PMID: 28904116 [PubMed - as supplied by publisher]




New Option in the Lives Saved Tool (LiST) Allows for the Conversion of Prevalence of Small-for-Gestational-Age and Preterm Births to Prevalence of Low Birth Weight.
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New Option in the Lives Saved Tool (LiST) Allows for the Conversion of Prevalence of Small-for-Gestational-Age and Preterm Births to Prevalence of Low Birth Weight.

J Nutr. 2017 Sep 13;:

Authors: Kozuki N, Katz J, Clermont A, Walker N, Child Health Epidemiology Reference Group SGA–Preterm Birth Working Group

Abstract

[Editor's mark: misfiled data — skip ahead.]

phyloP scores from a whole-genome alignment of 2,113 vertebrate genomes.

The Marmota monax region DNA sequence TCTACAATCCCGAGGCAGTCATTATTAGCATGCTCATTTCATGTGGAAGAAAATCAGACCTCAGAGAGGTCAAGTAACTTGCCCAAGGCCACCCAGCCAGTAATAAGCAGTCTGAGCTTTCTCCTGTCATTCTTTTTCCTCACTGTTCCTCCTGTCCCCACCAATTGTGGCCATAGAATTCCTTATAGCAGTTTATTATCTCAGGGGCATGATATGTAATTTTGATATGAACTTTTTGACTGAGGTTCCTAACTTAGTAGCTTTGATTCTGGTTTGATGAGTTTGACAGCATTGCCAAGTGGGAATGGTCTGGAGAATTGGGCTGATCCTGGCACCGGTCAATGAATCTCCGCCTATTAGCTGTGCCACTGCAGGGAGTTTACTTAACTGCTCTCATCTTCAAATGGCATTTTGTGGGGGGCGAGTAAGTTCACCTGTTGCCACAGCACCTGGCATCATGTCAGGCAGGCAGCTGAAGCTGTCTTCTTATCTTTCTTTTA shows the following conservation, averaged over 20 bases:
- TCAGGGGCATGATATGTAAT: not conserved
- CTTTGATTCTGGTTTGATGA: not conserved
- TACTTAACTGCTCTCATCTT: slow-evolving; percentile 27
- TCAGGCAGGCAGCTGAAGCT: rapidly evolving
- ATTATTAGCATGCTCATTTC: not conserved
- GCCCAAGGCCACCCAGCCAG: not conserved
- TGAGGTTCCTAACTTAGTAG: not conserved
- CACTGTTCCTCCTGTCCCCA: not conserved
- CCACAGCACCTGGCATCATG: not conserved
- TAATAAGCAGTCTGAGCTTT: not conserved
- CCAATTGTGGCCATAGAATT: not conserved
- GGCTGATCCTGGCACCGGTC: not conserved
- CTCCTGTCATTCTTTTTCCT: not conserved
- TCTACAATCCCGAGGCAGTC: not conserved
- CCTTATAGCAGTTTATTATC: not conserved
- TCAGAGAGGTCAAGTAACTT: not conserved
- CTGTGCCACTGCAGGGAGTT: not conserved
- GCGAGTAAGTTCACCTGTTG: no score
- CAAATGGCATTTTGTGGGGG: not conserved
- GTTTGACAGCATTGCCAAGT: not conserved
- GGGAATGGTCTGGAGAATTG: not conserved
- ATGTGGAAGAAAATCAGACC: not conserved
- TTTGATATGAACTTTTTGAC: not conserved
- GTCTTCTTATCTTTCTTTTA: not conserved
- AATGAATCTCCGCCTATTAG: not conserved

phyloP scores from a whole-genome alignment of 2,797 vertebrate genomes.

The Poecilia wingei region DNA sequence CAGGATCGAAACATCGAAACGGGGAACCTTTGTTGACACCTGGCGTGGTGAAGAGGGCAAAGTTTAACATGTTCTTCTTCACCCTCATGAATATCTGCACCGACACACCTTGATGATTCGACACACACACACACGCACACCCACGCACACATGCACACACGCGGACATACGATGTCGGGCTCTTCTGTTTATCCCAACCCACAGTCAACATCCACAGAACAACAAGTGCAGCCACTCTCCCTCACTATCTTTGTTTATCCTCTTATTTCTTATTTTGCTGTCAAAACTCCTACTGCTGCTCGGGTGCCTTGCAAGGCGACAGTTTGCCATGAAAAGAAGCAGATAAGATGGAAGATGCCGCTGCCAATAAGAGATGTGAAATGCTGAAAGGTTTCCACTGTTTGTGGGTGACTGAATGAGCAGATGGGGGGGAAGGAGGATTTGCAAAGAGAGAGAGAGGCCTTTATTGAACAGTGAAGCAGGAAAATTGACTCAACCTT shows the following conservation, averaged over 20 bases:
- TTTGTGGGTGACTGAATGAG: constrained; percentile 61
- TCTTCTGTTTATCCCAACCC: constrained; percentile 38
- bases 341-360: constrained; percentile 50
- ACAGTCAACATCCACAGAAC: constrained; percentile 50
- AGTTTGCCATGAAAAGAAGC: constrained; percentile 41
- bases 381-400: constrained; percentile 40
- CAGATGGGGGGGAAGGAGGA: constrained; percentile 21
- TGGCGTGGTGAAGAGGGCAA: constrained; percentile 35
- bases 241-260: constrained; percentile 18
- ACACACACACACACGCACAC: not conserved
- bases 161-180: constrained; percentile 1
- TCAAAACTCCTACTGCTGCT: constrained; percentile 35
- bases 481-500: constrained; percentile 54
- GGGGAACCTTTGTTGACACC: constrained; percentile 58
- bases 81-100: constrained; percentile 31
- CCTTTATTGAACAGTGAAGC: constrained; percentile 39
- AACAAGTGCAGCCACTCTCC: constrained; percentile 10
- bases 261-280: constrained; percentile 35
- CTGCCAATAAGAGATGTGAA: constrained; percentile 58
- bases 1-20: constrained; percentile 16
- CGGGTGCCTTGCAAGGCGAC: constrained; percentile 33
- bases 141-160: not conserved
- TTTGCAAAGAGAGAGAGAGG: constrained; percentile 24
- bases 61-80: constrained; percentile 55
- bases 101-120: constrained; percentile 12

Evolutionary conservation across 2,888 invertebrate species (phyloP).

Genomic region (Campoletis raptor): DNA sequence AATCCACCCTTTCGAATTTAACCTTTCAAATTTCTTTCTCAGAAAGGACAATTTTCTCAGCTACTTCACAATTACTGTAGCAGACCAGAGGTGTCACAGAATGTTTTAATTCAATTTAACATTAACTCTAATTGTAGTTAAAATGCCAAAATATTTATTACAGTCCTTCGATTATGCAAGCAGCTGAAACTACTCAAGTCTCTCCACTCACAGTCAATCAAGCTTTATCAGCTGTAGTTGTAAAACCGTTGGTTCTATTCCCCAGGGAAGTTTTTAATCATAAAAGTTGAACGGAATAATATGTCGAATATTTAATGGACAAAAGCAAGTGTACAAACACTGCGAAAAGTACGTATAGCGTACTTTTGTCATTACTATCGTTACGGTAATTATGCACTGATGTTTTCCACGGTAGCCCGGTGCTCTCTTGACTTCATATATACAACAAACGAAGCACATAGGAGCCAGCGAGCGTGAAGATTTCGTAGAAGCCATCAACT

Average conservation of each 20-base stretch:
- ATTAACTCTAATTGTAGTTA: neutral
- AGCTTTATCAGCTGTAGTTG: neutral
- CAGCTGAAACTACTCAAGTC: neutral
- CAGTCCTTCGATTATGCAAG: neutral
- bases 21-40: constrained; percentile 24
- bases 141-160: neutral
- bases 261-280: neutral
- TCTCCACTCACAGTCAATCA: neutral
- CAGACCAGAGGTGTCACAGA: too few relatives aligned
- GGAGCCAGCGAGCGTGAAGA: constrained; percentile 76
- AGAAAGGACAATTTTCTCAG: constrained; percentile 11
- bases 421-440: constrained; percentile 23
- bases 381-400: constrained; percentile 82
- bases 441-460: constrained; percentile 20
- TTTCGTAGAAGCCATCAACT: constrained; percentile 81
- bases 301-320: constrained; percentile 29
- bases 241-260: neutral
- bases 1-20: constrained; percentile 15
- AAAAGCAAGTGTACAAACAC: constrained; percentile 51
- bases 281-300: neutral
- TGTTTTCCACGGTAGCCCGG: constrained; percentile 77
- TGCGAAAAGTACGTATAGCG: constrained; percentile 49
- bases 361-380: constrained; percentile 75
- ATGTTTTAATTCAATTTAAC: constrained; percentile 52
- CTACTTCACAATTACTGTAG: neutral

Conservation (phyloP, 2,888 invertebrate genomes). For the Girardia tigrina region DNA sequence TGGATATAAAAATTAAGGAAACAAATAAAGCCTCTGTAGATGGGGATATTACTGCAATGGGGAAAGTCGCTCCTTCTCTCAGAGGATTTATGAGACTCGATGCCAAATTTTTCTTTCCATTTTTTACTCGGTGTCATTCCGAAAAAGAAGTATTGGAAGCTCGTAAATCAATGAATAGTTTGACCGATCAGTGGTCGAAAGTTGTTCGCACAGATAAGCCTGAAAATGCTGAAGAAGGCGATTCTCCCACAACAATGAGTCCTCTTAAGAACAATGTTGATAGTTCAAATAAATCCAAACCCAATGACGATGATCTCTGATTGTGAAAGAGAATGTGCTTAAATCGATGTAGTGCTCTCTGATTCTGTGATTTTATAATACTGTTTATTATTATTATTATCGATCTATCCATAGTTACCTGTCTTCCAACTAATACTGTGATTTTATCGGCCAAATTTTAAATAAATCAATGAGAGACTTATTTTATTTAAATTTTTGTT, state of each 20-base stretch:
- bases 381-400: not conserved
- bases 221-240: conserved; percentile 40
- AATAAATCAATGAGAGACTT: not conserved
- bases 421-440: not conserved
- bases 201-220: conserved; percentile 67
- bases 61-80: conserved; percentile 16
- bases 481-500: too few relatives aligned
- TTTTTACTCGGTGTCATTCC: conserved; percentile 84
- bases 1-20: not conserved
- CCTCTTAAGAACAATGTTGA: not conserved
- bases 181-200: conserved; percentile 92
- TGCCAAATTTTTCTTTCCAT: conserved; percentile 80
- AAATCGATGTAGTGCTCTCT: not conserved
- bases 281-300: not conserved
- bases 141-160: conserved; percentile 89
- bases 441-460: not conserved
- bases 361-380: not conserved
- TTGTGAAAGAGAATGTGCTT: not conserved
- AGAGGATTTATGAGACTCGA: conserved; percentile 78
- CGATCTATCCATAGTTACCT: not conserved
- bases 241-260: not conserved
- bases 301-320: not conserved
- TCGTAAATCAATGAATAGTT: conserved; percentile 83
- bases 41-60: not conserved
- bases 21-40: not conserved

Background: The Lives Saved Tool (LiST) is a software model that estimates the health impact of scaling up interventions on maternal and child health. One of the outputs of the model is an estimation of births by fetal size [appropriate-for-gestational-age (AGA) or small-for-gestational-age (SGA)] and by length of gestation (term or preterm), both of which influence birth weight. LiST uses prevalence estimates of births in these categories rather than of birth weight categories, because the causes and health consequences differ between SGA and preterm birth. The World Health Assembly nutrition plan, however, has set the prevalence of low birth weight (LBW) as a key indicator, with a specific goal of a 30% reduction in LBW prevalence by 2025.Objective: The objective of the study is to develop an algorithm that will allow LiST users to estimate changes in prevalence of LBW on the basis of changes in coverage of interventions and the resulting impact on prevalence estimates of SGA and preterm births.Methods: The study used 13 prospective cohort data sets from low- and middle-income countries (LMICs; 4 from sub-Saharan Africa, 5 from Asia, and 4 from Latin America), with reliable measures of gestational age and birth weight. By calculating the proportion of LBW births among SGA and preterm births in each data set and meta-analyzing those estimates, we calculated region-specific pooled rates of LBW among SGA and preterm births.Results: In Africa, 0.4% of term-AGA, 36.7% of term-SGA, 49.3% of preterm-AGA, and 100.0% of preterm-SGA births were LBW. In Asia, 1.0% of term-SGA, 47.0% of term-SGA, 36.7% of preterm-AGA, and 100.0% of preterm-SGA births were LBW. In Latin America, 0.4% of term-AGA, 34.4% of term-SGA, 32.3% of preterm-AGA, and 100.0% of preterm-SGA births were LBW.Conclusions: The simple conversion factor proposed here allows for the estimation of LBW within LiST for most LMICs. This will allow LiST users to approximate the impact of their health programs on LBW prevalence via the impact on SGA and preterm prevalence.